“Occult!” a voice asked from above. The mystic prelate looked up to see a living silhouette descending. If she didn’t know who it was, the past ten minutes would have convinced her to rabbit. “What are you doing here?” Darkness asked.

Occult thought quickly she was getting very good at lying on her feet. “I was in the neighborhood when that creature appeared. It was after the girl and myself, I don’t know why. I managed to hide her, but her family’s frozen. Care to lend a hand?”

“It doesn’t matter how much help you get.” Edenkai appeared at the window, crouching as if to jump. “The end result will be the same, spellcaster.” She uttered a harsh syllable in her native language and suddenly flew toward them.

A pillar of black heat slammed into the demoness, driving her back against the building. The force continued, scrapping her down the side, leaving a trail of crushed brick for fifteen stories before she cratered into the ground.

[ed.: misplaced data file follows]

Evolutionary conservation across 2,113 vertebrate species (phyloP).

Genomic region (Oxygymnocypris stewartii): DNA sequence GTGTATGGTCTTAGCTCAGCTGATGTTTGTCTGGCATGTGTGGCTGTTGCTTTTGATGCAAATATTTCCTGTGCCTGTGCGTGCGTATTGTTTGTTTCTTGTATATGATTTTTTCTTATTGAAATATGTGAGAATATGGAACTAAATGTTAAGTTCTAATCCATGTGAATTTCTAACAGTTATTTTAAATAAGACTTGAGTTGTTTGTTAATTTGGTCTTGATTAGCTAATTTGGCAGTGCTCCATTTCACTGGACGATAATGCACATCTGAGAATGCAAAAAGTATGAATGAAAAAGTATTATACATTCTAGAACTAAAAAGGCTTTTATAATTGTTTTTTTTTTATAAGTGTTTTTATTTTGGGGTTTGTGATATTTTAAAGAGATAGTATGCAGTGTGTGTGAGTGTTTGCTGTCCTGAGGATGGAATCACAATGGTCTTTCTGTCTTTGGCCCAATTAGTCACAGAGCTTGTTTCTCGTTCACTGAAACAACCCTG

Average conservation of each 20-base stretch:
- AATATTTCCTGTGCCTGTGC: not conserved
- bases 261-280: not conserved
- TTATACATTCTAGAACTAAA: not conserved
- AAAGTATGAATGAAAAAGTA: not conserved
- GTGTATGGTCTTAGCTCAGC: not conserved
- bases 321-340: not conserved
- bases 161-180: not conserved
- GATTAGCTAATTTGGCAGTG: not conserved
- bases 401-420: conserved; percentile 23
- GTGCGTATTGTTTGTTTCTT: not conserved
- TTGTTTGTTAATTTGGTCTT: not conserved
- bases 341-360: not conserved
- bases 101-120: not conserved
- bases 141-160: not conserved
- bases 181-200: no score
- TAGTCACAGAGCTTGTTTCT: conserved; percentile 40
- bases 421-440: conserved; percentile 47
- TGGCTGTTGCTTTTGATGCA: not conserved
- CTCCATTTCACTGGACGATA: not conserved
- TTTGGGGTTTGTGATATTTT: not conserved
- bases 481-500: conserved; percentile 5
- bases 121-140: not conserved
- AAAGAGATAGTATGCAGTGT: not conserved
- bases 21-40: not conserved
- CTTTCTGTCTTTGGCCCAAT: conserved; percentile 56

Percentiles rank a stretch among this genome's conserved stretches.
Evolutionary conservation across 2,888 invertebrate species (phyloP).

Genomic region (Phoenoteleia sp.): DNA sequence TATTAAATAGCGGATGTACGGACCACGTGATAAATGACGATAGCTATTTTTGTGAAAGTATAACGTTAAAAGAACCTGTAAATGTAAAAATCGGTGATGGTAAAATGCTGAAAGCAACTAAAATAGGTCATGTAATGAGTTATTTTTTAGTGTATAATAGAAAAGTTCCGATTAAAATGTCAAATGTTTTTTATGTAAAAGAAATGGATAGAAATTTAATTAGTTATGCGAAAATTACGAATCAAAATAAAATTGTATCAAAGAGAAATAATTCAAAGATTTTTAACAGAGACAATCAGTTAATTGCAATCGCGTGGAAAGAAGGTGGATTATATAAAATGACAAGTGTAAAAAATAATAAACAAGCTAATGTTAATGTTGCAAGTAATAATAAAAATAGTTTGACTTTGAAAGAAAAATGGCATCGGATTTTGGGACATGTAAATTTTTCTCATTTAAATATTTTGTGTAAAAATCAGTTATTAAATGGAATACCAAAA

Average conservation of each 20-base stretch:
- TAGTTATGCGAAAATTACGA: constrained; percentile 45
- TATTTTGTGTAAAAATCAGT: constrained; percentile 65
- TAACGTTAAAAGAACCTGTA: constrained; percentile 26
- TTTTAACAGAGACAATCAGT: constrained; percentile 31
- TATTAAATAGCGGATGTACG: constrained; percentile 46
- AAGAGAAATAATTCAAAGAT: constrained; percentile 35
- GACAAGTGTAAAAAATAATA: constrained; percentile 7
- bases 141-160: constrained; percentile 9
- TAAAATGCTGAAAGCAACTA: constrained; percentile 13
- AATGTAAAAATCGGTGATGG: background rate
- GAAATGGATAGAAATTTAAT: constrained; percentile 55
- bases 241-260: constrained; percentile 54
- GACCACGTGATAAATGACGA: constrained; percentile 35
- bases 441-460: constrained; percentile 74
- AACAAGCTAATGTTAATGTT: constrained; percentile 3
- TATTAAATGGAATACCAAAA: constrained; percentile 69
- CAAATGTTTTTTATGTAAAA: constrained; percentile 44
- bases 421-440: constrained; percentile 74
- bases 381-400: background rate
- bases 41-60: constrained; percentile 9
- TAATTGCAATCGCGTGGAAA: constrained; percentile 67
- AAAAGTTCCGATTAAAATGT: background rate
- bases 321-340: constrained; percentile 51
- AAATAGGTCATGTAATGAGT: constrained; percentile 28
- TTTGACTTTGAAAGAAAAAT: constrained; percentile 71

“That enough of a hand?” Darkness asked.

“No, I don’t think so.” Occult said, watching the dust clear. Edenkai rose once more, seeming no the worse for wear. “This isn’t another psionic, or a robot. This is a creature like the Mauler – and you know how tough he was.”

“Damn.” Darkness said wearily. “That means the others are too.” With one hand, she sent another wave of black heat to hold off the monster. With the other, she touched the controls for her com. “Codex,” She said started, “I ran into Occult here. She says…”

“’One of?’ There are more of these things?!” Occult exclaimed.

“You knew?” Darkness said into the com, ignoring her. “But why didn’t… Oh, I see.”